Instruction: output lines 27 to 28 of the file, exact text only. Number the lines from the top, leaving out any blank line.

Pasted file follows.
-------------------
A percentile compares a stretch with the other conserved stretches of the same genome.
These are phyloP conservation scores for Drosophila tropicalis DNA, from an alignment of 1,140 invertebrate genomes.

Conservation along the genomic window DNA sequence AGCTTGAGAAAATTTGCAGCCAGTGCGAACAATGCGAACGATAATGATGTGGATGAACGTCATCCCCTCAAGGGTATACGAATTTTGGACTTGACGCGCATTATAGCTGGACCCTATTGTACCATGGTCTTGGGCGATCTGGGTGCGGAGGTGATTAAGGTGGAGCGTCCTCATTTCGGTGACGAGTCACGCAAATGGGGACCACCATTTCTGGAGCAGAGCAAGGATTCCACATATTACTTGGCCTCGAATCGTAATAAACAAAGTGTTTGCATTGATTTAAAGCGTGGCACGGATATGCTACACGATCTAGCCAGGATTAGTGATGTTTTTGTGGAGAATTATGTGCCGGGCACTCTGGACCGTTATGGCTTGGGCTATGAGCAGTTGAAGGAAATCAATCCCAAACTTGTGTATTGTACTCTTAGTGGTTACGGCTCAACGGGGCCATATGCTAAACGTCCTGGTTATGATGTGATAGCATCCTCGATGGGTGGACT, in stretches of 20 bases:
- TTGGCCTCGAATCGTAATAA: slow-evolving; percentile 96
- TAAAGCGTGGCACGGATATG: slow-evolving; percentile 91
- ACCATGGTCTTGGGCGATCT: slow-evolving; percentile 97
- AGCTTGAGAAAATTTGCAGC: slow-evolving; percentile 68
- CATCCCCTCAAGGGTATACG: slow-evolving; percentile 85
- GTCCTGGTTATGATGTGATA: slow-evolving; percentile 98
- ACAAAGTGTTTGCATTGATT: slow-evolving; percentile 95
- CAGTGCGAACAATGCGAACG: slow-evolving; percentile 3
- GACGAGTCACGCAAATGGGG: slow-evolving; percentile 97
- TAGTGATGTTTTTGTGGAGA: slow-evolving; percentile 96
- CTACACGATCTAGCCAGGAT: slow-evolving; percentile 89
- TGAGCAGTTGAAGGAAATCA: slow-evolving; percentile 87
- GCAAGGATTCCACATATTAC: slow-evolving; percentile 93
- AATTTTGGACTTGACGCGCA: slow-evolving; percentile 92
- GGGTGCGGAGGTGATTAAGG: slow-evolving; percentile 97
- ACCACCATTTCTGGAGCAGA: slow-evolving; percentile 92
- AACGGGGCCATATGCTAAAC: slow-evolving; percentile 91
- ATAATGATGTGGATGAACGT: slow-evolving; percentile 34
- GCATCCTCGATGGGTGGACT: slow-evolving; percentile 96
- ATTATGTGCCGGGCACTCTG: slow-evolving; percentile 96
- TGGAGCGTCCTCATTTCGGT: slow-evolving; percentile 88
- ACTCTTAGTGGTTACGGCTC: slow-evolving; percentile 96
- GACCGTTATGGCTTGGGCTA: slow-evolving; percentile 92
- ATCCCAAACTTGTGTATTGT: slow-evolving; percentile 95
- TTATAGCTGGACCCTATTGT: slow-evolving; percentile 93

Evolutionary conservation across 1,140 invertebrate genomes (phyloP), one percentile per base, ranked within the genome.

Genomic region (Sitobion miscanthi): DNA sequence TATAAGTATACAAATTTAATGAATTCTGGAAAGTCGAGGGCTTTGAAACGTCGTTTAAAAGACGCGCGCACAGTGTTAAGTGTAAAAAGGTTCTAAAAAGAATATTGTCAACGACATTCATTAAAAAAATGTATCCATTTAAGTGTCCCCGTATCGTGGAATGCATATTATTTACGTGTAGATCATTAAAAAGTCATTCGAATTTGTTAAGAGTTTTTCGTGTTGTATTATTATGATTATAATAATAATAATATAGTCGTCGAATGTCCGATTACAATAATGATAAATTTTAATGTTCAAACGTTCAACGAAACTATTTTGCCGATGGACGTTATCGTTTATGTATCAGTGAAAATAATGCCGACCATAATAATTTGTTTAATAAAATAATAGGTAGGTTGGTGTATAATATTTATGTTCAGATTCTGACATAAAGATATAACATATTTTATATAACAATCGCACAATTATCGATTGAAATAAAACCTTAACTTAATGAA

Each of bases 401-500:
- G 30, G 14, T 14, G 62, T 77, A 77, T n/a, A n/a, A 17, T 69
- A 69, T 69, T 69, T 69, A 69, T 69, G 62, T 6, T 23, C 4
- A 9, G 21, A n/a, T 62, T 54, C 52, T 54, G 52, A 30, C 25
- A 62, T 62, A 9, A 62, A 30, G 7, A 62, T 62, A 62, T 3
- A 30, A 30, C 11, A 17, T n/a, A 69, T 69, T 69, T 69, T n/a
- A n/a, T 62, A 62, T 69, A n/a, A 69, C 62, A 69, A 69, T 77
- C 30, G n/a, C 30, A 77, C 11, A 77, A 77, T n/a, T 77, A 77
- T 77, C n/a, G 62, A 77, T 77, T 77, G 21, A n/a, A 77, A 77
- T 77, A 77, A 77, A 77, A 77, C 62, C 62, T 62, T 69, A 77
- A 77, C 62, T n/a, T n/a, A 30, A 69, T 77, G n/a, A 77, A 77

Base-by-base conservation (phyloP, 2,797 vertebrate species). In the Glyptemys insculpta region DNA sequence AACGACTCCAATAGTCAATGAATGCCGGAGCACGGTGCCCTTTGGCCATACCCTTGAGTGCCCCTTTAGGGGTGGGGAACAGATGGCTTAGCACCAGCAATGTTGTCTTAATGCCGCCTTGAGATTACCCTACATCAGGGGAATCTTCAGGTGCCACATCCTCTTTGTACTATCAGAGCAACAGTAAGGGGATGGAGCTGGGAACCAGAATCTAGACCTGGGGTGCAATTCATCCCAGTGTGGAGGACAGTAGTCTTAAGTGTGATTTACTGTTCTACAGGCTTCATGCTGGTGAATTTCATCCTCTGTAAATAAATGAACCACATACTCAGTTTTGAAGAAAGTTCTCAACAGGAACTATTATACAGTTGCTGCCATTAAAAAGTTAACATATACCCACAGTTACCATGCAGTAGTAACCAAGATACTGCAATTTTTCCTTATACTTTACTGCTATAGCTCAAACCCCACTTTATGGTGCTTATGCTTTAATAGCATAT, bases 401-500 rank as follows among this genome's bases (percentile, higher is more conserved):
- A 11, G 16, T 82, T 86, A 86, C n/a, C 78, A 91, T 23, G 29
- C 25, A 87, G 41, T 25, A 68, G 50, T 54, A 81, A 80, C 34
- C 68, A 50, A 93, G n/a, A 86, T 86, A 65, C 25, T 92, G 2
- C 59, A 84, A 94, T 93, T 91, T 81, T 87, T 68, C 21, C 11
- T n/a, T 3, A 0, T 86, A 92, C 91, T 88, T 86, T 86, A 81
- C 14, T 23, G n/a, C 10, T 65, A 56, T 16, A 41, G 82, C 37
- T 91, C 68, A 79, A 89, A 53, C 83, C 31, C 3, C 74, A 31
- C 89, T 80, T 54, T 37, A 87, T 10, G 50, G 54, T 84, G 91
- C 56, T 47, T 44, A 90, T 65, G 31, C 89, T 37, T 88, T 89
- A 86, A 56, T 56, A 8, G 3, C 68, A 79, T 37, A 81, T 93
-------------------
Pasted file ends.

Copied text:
- ATCCCAAACTTGTGTATTGT: slow-evolving; percentile 95
- TTATAGCTGGACCCTATTGT: slow-evolving; percentile 93